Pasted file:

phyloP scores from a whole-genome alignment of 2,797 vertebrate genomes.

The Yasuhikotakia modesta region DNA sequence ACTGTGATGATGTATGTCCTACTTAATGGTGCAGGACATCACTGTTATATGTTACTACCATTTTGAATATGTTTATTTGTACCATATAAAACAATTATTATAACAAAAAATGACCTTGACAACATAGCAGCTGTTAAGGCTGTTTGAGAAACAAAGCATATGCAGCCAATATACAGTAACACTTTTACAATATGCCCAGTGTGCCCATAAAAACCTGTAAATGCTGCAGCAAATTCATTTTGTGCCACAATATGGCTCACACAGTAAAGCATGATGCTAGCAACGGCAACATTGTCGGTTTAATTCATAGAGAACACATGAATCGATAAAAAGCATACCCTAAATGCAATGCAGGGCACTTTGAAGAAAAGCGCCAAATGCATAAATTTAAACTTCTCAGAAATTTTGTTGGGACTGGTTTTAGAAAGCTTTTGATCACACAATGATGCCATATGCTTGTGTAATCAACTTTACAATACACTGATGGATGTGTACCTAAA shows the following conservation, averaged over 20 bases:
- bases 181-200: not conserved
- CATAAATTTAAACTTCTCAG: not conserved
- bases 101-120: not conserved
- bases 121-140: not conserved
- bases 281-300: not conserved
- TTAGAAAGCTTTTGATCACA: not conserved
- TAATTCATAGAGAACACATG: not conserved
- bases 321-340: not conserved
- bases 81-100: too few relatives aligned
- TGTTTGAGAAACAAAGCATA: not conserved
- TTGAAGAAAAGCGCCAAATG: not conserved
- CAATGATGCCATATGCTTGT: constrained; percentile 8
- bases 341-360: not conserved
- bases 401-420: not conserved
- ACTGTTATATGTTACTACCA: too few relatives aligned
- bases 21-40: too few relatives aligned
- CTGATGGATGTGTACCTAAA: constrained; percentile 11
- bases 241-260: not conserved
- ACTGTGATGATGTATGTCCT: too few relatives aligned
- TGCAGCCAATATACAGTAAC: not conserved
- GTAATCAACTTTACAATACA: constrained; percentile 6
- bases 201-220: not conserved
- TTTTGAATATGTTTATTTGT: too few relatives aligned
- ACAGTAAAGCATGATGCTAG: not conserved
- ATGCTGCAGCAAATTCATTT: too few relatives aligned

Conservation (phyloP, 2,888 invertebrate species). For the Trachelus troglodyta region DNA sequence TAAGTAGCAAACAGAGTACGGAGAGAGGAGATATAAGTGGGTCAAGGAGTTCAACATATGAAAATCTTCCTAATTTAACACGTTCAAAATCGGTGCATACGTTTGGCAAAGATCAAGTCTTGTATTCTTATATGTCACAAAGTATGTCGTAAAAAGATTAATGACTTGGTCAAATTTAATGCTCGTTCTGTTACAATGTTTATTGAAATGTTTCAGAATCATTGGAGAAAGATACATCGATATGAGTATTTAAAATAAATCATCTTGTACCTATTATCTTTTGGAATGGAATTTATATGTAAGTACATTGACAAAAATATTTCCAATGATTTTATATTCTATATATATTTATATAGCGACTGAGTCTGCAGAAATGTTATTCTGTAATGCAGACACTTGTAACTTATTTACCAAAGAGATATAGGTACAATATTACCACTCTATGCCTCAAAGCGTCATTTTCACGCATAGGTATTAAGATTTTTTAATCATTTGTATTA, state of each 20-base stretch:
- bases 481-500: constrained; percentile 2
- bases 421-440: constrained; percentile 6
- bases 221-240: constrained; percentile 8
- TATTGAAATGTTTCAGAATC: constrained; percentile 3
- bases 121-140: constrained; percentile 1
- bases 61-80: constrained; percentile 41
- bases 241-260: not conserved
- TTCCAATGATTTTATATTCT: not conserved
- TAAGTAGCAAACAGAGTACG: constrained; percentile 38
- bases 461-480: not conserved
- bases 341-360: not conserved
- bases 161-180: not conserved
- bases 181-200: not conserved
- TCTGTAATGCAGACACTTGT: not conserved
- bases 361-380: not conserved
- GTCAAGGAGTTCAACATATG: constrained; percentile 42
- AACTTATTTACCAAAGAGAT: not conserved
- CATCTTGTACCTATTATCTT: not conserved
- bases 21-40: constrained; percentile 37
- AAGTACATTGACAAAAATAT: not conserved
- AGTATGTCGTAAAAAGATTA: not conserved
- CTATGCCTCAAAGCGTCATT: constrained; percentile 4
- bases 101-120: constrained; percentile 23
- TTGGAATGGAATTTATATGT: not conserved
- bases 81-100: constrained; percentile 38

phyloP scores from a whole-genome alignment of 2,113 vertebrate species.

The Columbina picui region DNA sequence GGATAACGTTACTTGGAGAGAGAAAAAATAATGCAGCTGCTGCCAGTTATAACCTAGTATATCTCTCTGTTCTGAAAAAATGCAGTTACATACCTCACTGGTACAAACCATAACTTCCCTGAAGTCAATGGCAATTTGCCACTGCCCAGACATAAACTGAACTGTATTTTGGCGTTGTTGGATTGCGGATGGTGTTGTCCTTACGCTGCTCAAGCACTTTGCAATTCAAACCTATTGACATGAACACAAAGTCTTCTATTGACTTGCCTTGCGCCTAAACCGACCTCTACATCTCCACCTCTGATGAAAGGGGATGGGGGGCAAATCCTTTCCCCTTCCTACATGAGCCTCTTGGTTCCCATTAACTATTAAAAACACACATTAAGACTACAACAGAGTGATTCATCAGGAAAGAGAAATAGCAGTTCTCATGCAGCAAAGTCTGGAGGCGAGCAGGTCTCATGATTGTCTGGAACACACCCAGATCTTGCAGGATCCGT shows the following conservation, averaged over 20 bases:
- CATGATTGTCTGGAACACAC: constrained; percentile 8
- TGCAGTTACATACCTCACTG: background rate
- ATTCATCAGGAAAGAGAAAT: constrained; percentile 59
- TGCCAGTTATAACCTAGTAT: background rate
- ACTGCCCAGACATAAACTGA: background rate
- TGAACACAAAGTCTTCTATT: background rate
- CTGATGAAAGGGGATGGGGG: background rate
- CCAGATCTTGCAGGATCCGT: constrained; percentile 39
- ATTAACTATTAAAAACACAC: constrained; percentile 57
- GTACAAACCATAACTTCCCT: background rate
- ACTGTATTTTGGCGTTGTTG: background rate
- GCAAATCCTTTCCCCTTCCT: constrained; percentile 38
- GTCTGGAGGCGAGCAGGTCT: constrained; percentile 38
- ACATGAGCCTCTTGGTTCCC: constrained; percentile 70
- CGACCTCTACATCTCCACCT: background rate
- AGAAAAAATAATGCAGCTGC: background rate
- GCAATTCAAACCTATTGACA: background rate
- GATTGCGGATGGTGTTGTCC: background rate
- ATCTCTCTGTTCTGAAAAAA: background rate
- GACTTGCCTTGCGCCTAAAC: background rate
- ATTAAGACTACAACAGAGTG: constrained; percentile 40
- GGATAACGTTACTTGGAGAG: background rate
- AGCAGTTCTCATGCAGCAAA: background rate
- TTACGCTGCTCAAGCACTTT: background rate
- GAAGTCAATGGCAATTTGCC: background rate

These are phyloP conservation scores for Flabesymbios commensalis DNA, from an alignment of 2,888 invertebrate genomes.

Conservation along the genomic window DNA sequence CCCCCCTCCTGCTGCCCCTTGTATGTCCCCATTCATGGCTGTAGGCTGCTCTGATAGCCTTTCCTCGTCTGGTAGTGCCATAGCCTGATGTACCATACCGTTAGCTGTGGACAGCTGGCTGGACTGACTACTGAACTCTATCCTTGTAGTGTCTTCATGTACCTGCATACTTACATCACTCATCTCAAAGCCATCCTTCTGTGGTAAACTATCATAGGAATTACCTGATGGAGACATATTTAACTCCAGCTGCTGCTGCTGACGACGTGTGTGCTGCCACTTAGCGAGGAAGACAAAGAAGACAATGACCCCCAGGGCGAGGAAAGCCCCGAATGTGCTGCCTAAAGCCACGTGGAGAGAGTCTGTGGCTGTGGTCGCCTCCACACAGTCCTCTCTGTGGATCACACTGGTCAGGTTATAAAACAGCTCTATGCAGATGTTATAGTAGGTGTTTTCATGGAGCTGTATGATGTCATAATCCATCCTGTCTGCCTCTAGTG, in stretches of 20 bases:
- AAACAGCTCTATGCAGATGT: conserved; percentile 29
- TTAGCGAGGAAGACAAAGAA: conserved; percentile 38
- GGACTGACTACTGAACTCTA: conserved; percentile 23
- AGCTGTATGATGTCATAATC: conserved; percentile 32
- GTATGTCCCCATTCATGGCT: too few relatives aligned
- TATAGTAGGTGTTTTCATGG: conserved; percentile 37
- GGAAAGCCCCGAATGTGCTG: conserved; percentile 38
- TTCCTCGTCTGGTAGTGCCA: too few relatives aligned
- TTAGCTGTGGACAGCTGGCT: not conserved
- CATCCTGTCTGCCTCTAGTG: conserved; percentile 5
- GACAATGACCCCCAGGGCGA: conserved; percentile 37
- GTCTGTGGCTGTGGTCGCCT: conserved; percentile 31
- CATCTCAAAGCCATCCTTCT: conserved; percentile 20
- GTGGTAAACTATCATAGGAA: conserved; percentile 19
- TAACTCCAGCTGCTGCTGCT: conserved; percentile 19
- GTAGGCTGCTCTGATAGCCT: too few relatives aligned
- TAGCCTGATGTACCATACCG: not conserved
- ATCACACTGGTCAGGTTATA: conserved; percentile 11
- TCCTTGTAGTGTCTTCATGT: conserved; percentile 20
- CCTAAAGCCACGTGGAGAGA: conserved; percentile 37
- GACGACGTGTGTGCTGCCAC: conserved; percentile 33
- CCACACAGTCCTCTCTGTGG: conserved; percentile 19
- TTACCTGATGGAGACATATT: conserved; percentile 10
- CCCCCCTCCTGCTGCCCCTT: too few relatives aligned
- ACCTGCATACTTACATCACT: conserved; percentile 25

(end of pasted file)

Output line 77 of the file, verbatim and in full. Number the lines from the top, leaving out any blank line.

- GGATAACGTTACTTGGAGAG: background rate